ANCHORAGE, Alaska — Alaska State Troopers say a DNA match has closed a cold-case investigation into a sexual assault against an 8-year-old girl two decades ago, linking the crime with a Wasilla man who committed suicide in 2006.
According to a press release from troopers, the unnamed girl was forcibly abducted by a man from a bus stop near her home at Mile 3.5 of Fairview Loop Road, just south of Wasilla, on Feb. 7, 1991. After being forced into a pickup truck and driven to another home, she was sexually assaulted and subsequently released on Vine Road more than two hours later.
AST spokesperson Megan Peters says the girl’s parents, troopers and Mat-Su Crime Stoppers spent “hundreds and perhaps thousands of hours” trying to identify the suspect, truck and house involved in the case. No suspect was ever identified, despite numerous leads and tips in the case.
Troopers say that changed in September, when the Alaska Scientific Crime Detection Lab said it had obtained a DNA match in the case from Brooks E. Jackson. After a felony conviction on a charge of misconduct involving a controlled substance for having a marijuana grow operation in his home, Jackson was required to submit a DNA sample to his probation officer.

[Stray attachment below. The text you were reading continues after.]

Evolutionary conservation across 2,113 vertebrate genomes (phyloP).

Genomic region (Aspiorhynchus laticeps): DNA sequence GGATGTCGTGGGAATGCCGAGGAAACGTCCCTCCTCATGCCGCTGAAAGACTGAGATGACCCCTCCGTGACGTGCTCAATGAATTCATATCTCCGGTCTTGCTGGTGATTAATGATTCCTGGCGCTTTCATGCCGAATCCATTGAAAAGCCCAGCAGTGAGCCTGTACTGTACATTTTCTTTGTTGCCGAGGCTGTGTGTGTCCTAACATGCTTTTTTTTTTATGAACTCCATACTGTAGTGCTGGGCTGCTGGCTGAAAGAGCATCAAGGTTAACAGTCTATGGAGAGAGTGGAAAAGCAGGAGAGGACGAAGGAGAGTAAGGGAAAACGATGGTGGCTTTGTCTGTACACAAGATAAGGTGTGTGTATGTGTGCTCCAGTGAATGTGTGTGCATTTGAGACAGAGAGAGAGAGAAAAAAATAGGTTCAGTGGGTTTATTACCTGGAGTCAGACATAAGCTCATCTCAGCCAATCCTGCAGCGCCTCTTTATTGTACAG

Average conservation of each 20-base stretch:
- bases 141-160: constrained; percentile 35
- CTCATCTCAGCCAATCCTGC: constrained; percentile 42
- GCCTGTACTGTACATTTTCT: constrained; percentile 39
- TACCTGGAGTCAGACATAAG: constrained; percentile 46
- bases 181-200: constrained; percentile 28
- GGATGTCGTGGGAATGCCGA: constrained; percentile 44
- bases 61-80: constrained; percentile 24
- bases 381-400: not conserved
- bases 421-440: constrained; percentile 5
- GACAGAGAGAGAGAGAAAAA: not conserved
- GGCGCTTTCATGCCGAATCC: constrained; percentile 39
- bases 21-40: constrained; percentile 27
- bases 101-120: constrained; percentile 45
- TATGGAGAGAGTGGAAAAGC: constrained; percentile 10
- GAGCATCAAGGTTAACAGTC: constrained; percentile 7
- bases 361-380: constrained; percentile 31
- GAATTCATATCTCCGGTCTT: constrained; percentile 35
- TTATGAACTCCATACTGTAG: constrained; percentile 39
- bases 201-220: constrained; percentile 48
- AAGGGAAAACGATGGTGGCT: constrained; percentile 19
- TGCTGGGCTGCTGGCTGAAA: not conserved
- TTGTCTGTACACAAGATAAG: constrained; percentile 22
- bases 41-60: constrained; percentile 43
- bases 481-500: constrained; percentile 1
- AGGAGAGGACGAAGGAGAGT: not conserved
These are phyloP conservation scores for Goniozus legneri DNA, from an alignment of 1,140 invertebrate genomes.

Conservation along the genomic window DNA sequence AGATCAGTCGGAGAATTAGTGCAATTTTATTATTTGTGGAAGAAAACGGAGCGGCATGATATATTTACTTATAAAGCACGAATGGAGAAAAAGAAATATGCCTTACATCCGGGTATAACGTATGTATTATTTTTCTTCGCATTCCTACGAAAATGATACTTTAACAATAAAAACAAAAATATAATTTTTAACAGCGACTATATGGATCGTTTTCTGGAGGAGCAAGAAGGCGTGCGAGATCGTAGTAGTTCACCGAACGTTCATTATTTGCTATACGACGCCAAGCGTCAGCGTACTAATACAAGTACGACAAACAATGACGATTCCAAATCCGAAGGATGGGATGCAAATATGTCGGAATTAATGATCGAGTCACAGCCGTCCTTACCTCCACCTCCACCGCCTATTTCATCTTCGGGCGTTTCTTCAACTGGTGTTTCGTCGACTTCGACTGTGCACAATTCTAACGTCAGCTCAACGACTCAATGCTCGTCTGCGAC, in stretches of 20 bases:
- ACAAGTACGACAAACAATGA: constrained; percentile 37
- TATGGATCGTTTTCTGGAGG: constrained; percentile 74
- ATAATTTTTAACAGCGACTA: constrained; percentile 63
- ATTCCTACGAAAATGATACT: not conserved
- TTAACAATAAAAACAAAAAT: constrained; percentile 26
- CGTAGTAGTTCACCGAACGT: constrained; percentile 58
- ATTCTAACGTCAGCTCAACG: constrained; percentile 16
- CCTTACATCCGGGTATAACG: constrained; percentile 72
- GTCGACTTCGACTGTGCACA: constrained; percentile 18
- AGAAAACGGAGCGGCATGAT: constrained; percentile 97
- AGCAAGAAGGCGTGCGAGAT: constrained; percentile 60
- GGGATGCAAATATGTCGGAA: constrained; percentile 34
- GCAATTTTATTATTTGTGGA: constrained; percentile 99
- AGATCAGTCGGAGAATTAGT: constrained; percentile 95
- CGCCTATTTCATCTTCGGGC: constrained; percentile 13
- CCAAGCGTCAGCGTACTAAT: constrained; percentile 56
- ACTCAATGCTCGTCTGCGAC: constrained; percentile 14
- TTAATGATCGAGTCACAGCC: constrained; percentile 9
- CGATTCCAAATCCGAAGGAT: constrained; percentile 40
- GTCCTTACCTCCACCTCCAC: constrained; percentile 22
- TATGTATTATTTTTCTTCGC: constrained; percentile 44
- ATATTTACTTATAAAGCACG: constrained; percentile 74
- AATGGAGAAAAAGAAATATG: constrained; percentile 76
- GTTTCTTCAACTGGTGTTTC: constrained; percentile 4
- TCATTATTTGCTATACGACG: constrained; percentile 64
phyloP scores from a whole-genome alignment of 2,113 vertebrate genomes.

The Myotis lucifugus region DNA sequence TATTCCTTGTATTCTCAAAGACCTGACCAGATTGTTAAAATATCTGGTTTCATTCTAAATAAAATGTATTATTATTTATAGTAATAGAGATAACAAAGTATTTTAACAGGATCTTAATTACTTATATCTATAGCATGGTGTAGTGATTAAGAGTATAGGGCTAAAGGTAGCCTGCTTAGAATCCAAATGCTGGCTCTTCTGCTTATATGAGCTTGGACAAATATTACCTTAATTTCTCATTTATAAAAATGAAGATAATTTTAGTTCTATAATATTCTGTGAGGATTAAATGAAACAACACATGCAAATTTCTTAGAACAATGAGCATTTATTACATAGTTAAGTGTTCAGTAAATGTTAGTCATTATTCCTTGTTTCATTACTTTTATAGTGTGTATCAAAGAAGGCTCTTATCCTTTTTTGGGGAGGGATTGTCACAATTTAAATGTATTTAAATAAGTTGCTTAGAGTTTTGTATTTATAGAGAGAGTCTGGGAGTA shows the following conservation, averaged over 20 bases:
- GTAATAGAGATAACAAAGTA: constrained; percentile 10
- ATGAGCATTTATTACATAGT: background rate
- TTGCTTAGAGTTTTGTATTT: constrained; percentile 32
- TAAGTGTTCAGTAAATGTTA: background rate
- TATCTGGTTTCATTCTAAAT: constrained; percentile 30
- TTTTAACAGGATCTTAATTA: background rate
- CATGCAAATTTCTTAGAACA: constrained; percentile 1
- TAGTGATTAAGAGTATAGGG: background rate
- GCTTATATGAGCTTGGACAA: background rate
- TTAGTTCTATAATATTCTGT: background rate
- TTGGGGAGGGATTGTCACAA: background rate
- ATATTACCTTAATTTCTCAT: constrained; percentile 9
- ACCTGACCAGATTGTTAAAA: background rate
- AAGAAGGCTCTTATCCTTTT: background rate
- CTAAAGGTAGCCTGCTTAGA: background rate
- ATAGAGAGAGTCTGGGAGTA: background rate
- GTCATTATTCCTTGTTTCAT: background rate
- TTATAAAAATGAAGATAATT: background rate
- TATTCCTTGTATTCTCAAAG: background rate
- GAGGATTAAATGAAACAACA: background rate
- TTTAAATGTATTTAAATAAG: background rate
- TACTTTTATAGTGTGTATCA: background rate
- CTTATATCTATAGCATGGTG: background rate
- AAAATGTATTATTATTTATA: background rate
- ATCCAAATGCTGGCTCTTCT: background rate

Jackson provided the sample in March 2006. According to AST, six days later -- before the state crime lab had analyzed the sample -- his family found him dead of a suicide in his Wasilla home.
Eventually, Jackson’s DNA pattern was identified as a perfect match with a sample collected from the girl in the 1991 sexual-assault examination, prompting troopers to begin an investigation of his other possible links to the crime.
While AST says it hasn’t been able to find the truck and house described by the girl to a sketch artist, the Palmer district attorney’s office says the 1991 assault had no statute of limitations -- and that the DNA match would have allowed Jackson to be prosecuted.
With the cold case closed, last week troopers informed the victim -- now a 28-year-old woman who wishes to remain anonymous -- of their findings.
Officials credit advances in legislation, technology and science for cracking the case.